Today’s active driver-assist technologies can improve traffic flow.
Research conducted by Ford, in partnership with Vanderbilt University, proves that phantom traffic jams (congestion that seems to happen for no reason) could be minimized with widespread use of adaptive cruise control.
On a closed Ford test track, 36 drivers simulated normal highway traffic using adaptive cruise control, which can automatically slow down and speed up to keep pace with the car in front.
The same drivers then drove the same course, but without the technology, manually braking and accelerating to keep up with the vehicle ahead.
The study showed that even with just one in three vehicles using adaptive cruise control, phantom traffic jams could be significantly reduced.
“We encourage Ford owners who have adaptive cruise control to use it during their summer travels in the hope this smart technology today can be that first step to help ease commutes,” said Michael Kane, Supervisor, Ford Co-Pilot360 Technology.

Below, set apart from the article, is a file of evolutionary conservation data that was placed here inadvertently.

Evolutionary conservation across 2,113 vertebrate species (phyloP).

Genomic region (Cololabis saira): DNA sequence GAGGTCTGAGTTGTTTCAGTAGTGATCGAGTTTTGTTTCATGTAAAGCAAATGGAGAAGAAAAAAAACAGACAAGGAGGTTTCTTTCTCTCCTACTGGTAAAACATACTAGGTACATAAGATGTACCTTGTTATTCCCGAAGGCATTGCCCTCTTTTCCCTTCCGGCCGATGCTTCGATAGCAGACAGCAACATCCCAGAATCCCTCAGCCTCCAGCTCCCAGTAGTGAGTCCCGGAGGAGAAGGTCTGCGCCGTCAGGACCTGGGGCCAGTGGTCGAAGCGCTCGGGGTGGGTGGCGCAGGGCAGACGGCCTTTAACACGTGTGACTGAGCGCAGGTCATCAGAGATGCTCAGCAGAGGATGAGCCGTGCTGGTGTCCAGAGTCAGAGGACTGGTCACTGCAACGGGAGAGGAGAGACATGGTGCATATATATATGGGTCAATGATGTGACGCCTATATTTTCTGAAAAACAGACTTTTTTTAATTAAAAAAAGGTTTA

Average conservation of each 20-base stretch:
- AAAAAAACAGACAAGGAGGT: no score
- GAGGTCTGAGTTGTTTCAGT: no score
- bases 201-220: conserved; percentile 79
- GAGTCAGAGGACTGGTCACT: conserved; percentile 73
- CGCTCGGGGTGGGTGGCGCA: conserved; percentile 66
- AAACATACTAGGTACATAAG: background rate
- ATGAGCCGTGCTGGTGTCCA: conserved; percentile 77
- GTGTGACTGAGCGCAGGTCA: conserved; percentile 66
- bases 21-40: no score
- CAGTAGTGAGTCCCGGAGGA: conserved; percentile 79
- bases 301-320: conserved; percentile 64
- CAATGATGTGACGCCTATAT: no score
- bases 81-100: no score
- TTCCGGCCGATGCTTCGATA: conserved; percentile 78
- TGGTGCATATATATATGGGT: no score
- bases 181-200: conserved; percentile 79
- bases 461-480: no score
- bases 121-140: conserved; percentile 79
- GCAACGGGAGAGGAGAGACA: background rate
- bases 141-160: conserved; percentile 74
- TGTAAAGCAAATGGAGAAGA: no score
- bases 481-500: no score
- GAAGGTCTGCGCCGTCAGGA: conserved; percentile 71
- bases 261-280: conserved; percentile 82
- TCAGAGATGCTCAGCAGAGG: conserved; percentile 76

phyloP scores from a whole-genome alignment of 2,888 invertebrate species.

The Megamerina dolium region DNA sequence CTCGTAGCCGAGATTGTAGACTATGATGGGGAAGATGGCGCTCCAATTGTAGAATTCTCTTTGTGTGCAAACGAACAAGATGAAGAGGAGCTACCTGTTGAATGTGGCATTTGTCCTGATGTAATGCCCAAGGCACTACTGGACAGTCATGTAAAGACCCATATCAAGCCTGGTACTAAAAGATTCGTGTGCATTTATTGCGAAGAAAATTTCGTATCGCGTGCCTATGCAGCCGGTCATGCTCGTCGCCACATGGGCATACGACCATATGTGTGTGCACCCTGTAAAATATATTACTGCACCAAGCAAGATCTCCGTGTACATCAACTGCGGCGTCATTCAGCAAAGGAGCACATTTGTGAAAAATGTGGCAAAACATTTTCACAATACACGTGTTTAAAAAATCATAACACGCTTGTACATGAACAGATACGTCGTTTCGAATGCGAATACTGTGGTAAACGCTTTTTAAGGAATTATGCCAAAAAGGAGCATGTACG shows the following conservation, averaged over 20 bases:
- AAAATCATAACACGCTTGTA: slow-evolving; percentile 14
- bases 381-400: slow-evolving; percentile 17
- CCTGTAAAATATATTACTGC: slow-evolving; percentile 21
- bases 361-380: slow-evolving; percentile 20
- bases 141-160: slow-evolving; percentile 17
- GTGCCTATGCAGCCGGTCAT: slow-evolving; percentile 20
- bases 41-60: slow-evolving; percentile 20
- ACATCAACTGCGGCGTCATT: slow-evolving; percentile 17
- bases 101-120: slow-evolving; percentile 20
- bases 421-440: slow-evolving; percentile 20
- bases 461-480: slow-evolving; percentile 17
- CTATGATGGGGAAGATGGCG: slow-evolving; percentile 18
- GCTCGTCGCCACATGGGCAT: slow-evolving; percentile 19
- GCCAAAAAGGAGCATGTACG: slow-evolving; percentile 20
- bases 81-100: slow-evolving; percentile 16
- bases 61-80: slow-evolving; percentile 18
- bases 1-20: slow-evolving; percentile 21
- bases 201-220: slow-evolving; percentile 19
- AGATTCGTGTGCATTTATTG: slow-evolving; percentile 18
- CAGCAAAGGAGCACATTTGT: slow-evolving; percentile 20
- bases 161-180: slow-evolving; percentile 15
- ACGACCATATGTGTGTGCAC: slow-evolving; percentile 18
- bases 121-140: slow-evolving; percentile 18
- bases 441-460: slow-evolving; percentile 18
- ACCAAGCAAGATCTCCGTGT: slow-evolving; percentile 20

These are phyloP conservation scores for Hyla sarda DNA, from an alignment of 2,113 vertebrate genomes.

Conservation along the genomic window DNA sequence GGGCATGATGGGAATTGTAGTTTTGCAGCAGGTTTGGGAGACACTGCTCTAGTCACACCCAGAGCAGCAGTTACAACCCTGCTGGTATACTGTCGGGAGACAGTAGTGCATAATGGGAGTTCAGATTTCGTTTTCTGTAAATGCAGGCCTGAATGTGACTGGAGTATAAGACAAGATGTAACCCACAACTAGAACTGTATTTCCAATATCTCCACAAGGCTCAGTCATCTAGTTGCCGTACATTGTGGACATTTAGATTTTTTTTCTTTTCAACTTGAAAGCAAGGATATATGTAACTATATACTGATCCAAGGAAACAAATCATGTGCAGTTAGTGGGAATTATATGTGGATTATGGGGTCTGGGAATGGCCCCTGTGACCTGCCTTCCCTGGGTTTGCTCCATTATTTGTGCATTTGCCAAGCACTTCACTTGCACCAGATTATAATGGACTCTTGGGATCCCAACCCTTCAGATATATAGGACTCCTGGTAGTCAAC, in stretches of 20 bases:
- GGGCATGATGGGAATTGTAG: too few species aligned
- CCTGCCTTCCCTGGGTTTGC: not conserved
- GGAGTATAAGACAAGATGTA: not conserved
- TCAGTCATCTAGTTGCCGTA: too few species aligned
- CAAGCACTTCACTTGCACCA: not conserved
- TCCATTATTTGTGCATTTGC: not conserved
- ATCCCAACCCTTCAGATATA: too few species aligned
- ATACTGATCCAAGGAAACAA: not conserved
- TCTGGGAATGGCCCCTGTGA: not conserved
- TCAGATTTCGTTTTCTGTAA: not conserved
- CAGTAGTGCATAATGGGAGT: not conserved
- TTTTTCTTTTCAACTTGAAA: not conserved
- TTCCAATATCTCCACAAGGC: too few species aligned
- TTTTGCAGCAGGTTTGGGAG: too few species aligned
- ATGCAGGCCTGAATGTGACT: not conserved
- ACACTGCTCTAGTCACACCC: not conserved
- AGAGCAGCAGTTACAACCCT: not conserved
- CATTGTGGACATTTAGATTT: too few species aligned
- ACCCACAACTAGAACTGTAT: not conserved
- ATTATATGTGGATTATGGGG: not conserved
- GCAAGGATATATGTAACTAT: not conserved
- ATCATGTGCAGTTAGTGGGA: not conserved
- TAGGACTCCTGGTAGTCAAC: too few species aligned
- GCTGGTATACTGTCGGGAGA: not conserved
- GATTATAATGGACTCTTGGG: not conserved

“For years, traffic researchers and engineers have been looking to smart vehicle technologies to reduce traffic congestion, whether that’s vehicles that talk to each other or vehicles that can predict the road ahead,” said Daniel Work, Civil Engineering Professor at Vanderbilt University. “This demonstration was a unique opportunity to understand how commercially-available active driver-assist technologies can be used to positively influence traffic flow.”